Auto brands have come a long way from the financial crisis of 2008 and government bailouts. Yeah, I know, it may be “too soon” for some of you to forget the millions (and millions) in bailouts, but let’s focus on the positive. Something interesting happens in a recession. We retreat, we return to the comforts of home, we nest and we conserve. And post-recession, we come out of it changed. The longer the recession, the longer the change lasts.


Before getting into the ways the auto industry has addressed these changes, let’s review the changes:

  • Focus on work-life balance versus the all-work, no-play lifestyle before hard times.
  • Consumers expect more for less. Brands did all they could to stay afloat. Value added offerings and deal sites like Groupon have raised consumer expectations and those won’t be lowered anytime soon.
  • More discerning buyers. Online research and search guide more buying than ever.
  • The back to basics behavior picked up during hard times (comforts of home, the basics in life, nesting) will stick with consumers
  • Emergence of innovation and design. During the recession, most brands hibernate and put all of their energy toward coming out on the other side, still alive. Post-recession, there is a lack of innovation and new design that brands will try to fill.


The following are lessons we can all take from the auto industry:


Subaru has hit a home run focusing on work-life balance. Centered around “Dog tested. Dog approved.” – lifestyle commercials feature man’s best friend. The campaign even sponsors Dogbook (the Facebook hub for dogs) and the ASPCA, a “Map my Dog Walk” app and a Klout Perks campaign reaching social influencers of dogs/cars.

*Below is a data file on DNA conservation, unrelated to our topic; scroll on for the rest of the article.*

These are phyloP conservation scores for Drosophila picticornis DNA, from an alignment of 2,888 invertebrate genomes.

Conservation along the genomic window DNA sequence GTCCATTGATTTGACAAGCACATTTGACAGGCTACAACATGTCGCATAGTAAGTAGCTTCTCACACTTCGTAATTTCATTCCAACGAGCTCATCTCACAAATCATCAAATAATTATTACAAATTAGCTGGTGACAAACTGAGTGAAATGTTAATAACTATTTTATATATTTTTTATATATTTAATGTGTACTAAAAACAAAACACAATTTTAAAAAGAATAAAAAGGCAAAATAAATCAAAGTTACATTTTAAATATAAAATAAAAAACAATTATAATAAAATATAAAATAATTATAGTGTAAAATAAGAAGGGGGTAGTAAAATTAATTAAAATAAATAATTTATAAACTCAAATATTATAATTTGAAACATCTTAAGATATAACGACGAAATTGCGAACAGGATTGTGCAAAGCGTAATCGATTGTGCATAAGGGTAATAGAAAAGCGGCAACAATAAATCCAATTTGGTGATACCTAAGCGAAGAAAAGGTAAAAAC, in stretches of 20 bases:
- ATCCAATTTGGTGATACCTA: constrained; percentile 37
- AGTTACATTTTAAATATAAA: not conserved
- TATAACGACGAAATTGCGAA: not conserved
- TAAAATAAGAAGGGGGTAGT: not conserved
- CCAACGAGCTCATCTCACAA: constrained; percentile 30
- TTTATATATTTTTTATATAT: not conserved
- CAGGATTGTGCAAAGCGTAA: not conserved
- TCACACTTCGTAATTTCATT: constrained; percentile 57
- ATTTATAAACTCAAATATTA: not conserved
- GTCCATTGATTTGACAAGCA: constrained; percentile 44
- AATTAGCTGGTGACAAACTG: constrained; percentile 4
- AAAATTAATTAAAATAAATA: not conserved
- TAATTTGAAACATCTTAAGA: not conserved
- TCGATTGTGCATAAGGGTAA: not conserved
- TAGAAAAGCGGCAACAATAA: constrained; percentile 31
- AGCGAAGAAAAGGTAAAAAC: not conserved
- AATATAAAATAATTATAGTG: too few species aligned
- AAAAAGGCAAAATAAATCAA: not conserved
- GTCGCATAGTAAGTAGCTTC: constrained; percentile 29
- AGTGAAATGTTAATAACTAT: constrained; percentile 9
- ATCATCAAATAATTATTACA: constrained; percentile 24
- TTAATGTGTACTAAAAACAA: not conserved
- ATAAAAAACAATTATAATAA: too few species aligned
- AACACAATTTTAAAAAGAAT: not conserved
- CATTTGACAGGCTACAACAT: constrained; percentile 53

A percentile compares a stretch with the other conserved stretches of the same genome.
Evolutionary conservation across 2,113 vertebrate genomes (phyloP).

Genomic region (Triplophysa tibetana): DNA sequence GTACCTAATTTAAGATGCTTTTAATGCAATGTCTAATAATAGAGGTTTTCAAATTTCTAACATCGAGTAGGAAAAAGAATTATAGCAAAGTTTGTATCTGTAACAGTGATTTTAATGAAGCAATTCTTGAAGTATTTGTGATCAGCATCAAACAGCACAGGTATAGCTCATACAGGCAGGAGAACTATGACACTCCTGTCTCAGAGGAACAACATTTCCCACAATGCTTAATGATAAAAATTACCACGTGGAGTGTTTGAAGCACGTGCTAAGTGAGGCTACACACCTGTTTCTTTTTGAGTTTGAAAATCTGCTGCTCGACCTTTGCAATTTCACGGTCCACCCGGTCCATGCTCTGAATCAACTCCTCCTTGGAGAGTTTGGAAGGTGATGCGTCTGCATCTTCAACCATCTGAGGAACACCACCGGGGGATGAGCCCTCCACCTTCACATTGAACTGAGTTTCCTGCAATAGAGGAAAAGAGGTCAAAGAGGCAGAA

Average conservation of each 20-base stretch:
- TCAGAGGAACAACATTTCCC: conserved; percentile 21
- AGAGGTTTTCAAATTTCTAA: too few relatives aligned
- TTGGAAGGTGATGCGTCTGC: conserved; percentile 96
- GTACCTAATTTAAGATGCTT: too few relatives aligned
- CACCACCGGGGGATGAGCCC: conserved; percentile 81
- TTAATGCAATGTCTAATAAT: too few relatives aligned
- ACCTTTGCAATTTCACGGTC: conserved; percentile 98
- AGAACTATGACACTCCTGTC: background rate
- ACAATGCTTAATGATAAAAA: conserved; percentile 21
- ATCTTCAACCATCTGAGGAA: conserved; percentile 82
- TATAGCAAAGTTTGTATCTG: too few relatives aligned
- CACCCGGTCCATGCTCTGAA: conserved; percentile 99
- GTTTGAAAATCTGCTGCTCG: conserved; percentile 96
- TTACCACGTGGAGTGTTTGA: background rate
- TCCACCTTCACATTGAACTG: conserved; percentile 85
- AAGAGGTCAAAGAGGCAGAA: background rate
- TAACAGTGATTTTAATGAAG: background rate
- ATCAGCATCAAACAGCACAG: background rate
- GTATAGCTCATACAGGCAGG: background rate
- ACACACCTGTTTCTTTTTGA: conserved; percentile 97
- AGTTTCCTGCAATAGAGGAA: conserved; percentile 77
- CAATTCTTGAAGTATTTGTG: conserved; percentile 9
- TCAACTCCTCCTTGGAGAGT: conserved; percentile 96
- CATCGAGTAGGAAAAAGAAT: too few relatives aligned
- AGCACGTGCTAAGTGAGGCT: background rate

Scion’s reputation of “inexpensive, funky-looking cars for young urbanites” hits home more than ever. This year, they are debuting a new model, the iQ, which has been described as “like a Smart Car, only smarter.”


Buick’s new Verona is positioned as “affordable, thoughtful luxury.” Addressing the “getting more for less” is their hope as they aim to position themselves against other compact luxury cars (think Lexus IS, BMW 3 series, Mercedes-Benz C-Class, Audi A4 and Acura TSX) but at a much lower price point.


Honda is going back to basics with the redesign of their flagship, Accord.

The all-new Ford Focus is ranked #2 out of 40 cars in its class. Appealing to both parents (highest rankings in safety and MyKey “parental control”) and teens (with  MyFord entertainment and tech features) it performs well in the world of “search assisted retail.”

Kia is coming out of the recession with a lot of pent up design and innovation. Six of their 9 models are brand new or redesigned.

What other industries can we learn from?


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